Words by Sean Moeller, Illustration by Johnnie Cluney, Recording engineered by Patrick Stolley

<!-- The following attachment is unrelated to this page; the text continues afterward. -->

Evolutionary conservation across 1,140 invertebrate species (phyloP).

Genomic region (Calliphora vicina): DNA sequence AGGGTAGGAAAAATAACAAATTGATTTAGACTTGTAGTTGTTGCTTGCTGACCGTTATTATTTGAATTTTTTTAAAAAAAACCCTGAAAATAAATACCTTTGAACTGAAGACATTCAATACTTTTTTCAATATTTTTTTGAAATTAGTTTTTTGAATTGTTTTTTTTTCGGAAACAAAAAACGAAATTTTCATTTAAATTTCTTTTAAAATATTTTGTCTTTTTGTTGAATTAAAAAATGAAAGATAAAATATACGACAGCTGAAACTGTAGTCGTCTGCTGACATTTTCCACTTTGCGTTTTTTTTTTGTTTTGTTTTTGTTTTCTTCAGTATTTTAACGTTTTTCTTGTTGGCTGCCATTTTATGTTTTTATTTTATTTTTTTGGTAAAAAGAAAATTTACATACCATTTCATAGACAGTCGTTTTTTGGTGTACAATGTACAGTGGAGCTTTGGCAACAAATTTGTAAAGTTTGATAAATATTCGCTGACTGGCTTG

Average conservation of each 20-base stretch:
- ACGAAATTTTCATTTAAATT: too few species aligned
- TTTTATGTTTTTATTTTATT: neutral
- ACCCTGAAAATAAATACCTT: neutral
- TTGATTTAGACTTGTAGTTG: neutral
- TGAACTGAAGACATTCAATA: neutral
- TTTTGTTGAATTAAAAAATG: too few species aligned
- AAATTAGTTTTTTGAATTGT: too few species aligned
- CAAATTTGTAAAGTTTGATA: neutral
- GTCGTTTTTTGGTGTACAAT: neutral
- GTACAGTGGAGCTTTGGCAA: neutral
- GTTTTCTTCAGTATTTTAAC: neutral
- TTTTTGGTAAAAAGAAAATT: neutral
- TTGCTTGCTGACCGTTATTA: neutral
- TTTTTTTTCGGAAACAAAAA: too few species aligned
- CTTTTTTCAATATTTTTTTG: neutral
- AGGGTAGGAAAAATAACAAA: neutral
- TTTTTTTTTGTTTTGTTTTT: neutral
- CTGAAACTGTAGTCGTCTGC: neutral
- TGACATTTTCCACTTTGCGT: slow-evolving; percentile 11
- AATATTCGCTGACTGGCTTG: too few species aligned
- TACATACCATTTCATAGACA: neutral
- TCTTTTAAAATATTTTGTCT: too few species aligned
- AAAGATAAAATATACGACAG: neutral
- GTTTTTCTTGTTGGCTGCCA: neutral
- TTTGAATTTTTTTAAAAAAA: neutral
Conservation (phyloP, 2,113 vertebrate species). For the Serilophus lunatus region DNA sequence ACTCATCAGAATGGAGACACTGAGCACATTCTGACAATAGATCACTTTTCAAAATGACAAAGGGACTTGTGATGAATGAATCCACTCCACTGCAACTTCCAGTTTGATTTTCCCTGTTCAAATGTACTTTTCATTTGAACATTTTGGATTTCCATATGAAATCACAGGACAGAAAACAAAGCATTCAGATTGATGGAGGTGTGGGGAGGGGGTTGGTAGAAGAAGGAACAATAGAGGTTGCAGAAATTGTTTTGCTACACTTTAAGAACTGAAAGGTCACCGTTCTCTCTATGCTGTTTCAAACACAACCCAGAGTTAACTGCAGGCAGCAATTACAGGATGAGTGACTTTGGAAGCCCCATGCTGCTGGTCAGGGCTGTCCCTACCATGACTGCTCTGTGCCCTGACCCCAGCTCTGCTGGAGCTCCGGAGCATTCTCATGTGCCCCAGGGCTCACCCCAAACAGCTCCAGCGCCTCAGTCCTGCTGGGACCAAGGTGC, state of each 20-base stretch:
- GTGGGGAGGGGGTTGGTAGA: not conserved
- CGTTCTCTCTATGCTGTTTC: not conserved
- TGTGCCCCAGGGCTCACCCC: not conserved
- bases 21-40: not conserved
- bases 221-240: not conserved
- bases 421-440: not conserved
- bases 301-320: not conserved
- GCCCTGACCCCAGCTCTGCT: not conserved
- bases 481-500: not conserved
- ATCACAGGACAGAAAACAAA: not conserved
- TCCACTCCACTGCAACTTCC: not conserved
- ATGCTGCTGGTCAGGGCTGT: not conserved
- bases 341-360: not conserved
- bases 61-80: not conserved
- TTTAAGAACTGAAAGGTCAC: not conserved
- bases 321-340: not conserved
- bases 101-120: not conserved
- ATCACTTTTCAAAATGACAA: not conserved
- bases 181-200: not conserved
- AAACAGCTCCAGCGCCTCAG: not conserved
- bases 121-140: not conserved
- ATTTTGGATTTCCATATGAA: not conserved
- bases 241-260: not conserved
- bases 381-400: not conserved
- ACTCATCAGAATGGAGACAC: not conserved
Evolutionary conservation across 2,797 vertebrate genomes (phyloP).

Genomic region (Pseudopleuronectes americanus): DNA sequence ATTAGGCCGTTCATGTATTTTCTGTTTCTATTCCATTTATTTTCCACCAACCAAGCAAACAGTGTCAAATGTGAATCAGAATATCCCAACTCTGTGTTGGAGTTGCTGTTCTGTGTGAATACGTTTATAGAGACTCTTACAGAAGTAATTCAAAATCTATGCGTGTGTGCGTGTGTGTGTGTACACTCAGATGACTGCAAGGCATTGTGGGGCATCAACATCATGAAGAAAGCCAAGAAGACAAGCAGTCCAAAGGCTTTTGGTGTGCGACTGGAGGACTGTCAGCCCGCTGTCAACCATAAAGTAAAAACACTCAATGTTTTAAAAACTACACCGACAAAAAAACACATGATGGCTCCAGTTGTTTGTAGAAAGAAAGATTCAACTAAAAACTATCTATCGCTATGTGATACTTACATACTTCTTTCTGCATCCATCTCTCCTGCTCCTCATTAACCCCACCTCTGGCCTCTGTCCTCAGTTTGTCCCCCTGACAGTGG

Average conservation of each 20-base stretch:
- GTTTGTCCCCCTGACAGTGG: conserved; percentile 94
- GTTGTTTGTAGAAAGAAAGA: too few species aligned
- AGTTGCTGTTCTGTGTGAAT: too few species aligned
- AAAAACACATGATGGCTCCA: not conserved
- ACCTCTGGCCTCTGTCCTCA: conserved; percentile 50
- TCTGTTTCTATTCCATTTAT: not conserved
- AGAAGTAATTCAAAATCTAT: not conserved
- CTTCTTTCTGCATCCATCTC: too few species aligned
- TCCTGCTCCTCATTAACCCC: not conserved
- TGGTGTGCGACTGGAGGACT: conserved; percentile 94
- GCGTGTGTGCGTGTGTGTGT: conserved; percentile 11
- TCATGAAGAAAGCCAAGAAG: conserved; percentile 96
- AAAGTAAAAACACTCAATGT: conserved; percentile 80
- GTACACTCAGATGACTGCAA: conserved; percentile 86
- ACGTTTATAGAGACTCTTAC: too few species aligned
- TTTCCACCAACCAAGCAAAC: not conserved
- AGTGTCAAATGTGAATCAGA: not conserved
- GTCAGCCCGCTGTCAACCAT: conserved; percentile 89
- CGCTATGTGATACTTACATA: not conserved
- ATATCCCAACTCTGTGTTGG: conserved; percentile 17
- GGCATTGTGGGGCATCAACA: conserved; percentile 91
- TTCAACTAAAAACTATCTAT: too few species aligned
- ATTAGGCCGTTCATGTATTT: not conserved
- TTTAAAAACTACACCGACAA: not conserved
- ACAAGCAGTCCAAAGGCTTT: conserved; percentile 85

It's a grand and very delicate game that gets played between man and woman and it often resembles the games played between boys and girls. There isn't much that separates the tricks and trapdoors, the lures and the mischievousness of these encounters, as they occur out in the wild. There are no mild or soft actions in the sport, but those of calculated aim, of the kind of sick, sick perversion of emotions and attachments. Everyone's made to be broken and it happens to all. You just have to check behind the ears for the water back there or the crack marks that have been glued, the best they can be, back into some version of the original shape. Tristen Gaspadarek, the lead singer and songwriter of the Nashville-based group Tristen and the Ringers, feeds us a worn in and straight-forward narration of what could be going on in those poisoned heads and hearts of the lovelorn and the love-heavies, when they're trying to navigate through the blasted minefield of private parts and public sentiments. Gaspadarek gives us her diagnosis in the form of songwriting that shares some of the finer shades and tints of Stevie Nicks and adds into the mix the kind of greener pasture, clean-clothes-drying-outside-on-the-line-easiness of dappled country and bluegrass music. It comes off as innocent observations, derived from very experienced places - as if they're coming from someone who knows damned well the ins and the outs of misbegotten love and the misread tells. Tristen's debut album is an accomplished collection that brings us front and center, into a world of fissions and fractures, of using people and being used by other people. It features couples and those who are on the outs or long past being on the outs trying to figure out what roles they're supposed to play now, or what they can get away with. There are all kinds of power struggles going on throughout the album, introducing us to what it sounds like to be floundering and still confident at the same time. Love is nothing but the most unconfident feeling that a man or woman can ever have and everything on "Charlatans At The Garden Gate" is a reminder of that, giving us a good mind to never trust anyone who tells us that they will love us forever.